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Written on: Thursday July 3rd, 2008

A journal entry from: Around The World Without A Plane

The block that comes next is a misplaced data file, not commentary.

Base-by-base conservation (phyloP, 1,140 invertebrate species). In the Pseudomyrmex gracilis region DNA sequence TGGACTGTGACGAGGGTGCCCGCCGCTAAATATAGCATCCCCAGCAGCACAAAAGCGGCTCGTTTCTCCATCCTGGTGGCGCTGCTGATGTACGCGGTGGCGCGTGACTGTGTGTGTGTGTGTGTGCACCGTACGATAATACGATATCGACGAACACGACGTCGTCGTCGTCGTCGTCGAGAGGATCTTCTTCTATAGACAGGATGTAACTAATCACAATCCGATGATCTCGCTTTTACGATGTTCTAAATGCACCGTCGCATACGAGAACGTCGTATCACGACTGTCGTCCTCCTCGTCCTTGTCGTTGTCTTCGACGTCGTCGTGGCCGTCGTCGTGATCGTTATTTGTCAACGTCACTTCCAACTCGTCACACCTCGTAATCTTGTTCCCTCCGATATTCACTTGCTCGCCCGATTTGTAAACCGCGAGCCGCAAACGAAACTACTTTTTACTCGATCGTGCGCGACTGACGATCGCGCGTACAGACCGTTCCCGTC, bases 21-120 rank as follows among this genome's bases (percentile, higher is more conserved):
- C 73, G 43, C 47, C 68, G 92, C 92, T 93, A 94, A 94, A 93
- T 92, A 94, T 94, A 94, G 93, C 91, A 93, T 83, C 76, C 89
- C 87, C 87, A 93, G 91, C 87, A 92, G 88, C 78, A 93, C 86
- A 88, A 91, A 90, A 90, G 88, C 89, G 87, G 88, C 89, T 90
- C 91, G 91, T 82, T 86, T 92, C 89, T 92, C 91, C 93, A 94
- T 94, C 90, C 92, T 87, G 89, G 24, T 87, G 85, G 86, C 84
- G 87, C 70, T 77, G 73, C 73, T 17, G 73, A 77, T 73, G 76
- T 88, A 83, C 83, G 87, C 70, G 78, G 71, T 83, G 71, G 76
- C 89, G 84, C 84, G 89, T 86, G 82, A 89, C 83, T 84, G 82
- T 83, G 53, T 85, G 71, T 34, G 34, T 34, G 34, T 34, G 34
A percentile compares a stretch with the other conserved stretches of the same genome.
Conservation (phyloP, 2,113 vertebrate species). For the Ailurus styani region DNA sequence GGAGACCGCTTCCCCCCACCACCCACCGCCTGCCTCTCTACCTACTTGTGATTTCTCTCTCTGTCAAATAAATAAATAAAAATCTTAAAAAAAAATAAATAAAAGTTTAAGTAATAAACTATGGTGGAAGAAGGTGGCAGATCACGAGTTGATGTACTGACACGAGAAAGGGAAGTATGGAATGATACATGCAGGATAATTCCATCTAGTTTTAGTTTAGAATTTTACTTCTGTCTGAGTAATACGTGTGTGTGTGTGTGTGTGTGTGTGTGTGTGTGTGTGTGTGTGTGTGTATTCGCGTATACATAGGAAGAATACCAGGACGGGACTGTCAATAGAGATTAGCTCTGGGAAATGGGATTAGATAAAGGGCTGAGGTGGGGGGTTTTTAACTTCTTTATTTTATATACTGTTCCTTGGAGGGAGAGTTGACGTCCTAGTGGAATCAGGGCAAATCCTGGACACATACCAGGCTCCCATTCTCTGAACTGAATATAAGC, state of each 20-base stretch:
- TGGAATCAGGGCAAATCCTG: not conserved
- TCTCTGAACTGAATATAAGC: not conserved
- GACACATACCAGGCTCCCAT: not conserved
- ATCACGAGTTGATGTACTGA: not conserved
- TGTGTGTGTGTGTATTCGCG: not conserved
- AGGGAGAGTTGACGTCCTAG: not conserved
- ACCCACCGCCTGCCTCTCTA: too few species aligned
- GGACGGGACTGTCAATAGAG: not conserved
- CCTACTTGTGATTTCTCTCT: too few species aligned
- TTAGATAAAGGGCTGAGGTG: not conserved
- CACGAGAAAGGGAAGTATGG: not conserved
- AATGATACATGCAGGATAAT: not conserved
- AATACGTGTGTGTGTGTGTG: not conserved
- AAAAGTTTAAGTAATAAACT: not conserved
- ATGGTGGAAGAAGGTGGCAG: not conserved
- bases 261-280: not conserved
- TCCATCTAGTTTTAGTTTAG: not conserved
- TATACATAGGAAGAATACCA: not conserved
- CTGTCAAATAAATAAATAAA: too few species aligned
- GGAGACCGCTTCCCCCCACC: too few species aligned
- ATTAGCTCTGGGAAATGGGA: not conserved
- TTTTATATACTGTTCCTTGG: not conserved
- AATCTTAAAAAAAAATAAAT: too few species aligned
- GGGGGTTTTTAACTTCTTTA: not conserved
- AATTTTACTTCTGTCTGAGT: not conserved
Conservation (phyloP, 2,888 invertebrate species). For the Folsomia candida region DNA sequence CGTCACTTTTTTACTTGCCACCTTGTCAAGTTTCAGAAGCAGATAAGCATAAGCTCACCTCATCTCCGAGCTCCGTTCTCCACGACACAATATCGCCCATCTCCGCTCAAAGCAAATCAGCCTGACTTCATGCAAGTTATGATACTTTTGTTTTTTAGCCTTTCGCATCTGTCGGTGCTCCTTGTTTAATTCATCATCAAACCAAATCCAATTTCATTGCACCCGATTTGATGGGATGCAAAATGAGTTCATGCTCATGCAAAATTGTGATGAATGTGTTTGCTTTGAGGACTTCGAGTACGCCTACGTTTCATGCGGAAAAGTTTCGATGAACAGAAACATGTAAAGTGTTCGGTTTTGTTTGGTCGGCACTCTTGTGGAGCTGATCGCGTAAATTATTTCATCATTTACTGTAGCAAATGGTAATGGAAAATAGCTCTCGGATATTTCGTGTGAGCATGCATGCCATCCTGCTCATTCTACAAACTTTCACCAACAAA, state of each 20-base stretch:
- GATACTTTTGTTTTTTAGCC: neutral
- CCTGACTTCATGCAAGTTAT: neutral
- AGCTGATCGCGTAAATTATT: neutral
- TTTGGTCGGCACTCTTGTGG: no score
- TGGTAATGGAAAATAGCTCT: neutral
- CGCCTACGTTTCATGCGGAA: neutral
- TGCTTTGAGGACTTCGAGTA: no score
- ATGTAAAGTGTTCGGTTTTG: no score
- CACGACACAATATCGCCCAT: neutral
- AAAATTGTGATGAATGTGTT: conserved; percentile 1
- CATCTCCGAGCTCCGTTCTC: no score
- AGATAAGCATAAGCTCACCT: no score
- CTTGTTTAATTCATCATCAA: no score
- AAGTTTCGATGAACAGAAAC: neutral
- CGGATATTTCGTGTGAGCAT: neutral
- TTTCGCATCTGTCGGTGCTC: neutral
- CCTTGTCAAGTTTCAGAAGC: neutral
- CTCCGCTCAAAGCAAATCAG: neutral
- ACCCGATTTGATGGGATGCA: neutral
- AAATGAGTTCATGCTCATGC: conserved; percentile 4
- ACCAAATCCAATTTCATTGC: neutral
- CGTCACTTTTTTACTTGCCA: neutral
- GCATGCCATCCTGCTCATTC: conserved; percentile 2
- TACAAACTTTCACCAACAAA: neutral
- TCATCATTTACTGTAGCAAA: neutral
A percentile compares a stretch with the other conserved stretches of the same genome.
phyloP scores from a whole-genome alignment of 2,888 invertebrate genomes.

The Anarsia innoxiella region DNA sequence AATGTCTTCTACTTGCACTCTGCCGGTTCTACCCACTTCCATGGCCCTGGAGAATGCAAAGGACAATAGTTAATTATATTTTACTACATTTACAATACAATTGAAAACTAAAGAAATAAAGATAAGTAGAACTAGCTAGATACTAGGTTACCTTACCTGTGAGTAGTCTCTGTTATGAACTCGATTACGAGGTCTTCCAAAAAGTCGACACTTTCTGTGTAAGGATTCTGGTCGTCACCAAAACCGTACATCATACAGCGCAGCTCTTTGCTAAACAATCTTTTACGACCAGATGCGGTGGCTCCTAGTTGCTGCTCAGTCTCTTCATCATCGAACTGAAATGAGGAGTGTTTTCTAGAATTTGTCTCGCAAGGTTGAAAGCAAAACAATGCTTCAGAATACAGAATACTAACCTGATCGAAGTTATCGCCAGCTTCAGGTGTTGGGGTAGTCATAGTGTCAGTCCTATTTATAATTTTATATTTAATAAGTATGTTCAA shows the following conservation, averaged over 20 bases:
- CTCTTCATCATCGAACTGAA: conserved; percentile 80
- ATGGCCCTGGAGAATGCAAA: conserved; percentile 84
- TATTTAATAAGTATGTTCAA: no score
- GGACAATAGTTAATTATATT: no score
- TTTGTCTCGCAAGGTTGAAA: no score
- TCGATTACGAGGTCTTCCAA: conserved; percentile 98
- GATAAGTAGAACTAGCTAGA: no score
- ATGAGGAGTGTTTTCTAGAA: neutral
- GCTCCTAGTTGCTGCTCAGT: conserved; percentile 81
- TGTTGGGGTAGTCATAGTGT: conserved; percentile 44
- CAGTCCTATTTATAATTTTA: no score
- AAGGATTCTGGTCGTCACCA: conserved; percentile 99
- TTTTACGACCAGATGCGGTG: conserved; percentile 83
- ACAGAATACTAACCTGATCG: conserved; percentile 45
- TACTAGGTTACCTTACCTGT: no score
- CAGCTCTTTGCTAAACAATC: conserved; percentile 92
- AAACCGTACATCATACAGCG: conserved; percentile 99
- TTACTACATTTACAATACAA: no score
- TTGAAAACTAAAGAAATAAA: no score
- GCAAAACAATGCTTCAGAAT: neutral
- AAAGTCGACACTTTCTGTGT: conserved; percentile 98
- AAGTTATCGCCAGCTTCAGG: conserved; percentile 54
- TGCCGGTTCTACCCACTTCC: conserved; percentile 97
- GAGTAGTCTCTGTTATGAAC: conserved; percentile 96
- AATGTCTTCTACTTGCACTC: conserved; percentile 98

I didn't get too far from the beaches of Kuta, but headed north to the centre of Bali and the picturesque and laid-back village of Ubud. Sadly like most of the villages and areas around Bali it is tainted by the thirst of profit and so locals are always fiercely competing for your rupiah, be that meeting you where the bus drops you off to take you to their losman (hotel), dragging you in to their gallery, of which there are hundreds in Ubud or trying to talk you in to letting them take you on a tour. Sadly I fell foul of all these profiteers, but thankfully came out relatively unscathed with some good results. "Good deal for you, good deal for me!" I'd arrived with a Swiss girl, a Chinese girl and a guy who decided he would be from a different place every time he spoke to somebody new. He told me he was American, he'd been living in China, was returning to Sweden and was born in England so swapped his nationality most of the time between Swedish and American depending on if he thought the person he was talking too would be anti-American or not. Many people I've met on my travels tend to be. It's a shame really, I'm quite fond of the Americans, and the ones that you find travelling are usually a great bunch, but all the American travellers I have met (and compared to other nationalities there haven't been many) have all voiced their anger at being labelled and taunted so much because of their nutty current president and the country's political stance on many issues. It's why all the Canadians always have a maple leaf sewn in to their backpacks. Anyhow, the four of us were met by a guy at the bus stop who wanted to take us to his hotel. It turned out it wasn't his hotel after all, just one where he'd receive good commission, but it was cheap, centrally located and actually very, very nice. We spent the day together exploring the village, being pounced upon by determined shopkeepers intent on you leaving their shop with a 10 foot by 5 foot canvas oil painting, a 2 metre carved wooden mask or a hand crafted ebony chess set, none of which would possibly fit in my backpack. Then we were molested by monkeys at the Jalan Monkey Forest. It was quite a fun visit actually, despite having overdosed on monkeys now throughout my trip in Asia. I'd been put off this place by a number of people who had said that the forest was a lot smaller than they'd expected and not really worth the rupiah. We didn't get charged any rupiah in the end and the size of the forest meant a higher concentration of monkeys all running in and around you searching for the tiniest morsel of food or perhaps a camera or two, anything they could get their troublesome mitts on. The supposed highlight of the trip to Ubud was actually a lowlight. Carmen, the Swiss girl had agreed to take a day trip north of Ubud to several places of apparent interest, and so like travelling amateurs we all agreed to join her, so that we could all get a better price as our guide for the day told us. We paid 150,000 rupiah each (about 9 quid) which would include everything except our lunch and entry to one temple which would cost us an extra 6,000 rupiah (30p). The tour would take us to the base of Gunung Batar, one of the volcanoes on Bali, to several temples and to a traditional Balinese village. So I wasn't the only surprised one when for our first stop we were dropped at was a traditional Balinese dance show we hadn't been told anything about where the cover was 100,000 rupiah. Carmen and Dan decided to pay anyway, but I'd already seen the Ramayana ballet in Yogyakarta and the Chinese girl and I had managed to see a rehearsal of another part of the Ramayana the previous afternoon back in Ubud at the Royal Palace, and because of all the money I had spent going to Australia and back I was really having to manage my budget, so I declined going in and went shopping for a new pair of flip-flops instead, my 14th pair. I'd begun a mission to try and swap a flip-flop with every person I came in to contact with so that by the end of my trip most people on the earth would have non-matching flip-flops. I was actually doing pretty well and when explaining my mission to fellow travellers most were only too happy to trade, but my current left flip-flop, a particularly fetching pink one that Josie from Sweden had traded with me bit the dust walking around Ubud the day before so I needed some new ones. Back to the tour anyway, if that had have been the only surprise extra cost to us that day it would have been fine, but as the day went on more and more supplementary payments were expected. We paid an entrance fee to a National Park that we were only taken in to so that our tour guide could take us to one of the most expensive restaurants on the island where he was able to eat for free, even after we had requested him to take us to a local restaurant where the local people eat and not some mass-produced just-for-tourists shindig. When we all piped up and said we wanted to eat somewhere different because we couldn't afford the food at the overly priced place, he told us there wasn't another restaurant for two hours. In two hours I could get to Lombok I told him and set off up the road to find some cuisine of my own. Within 3 minutes I'd come across a great little cosy café specialising in local fare for about a twentieth of the price our misconstrued guide had wished us to eat at. It continued after lunch as it had before with the guide taking us to so-called attractions and us having to pay extra monies to gain entrance. It wasn't a massive amount of money, but the fact that he had so blatantly lied about our package and even as I jokingly brought it up with him he still tried to tell us that he had told us all about these extra costs the day previous, really pissed me off. At the last temple we'd all had enough of shelling out more than we thought we would have to and also of temples so we just told him to take us back to the town, and no he didn't get a tip. The main highlight turned out in the end to be the live music scene in Ubud. On the Friday night we went to see a Reggae band who tossed out Bob Marley song after Bob Marley song, interspersed with a bit of UB40 here and there, but were actually quite impressive. The bar filled up with forty and fifty somethings, who before we knew it were drunk and dancing all over the place. It was like being a wedding with some of the most atrocious and entertaining dance-moves I've ever witnessed, great to watch from a safe distance. Later on that night we heard a guy playing a guitar in another bar on the way home and ended up meeting him and singing away to his playing until the early hours of the morning, with the Arak fast flowing. We returned back here the following night and spent the entire night with him and his band and a group of other travellers who also enjoyed screaming out the words to The Goo Goo Dolls and a very popular rendition of a Dixie Chicks' classic, if there is such a thing. With my weak resolve I caved in and was talked into hitting the one nightclub in the area where we raved the night away with bubbles sporadically being expelled out on to the dance floor to anthems like Higher State of Consciousness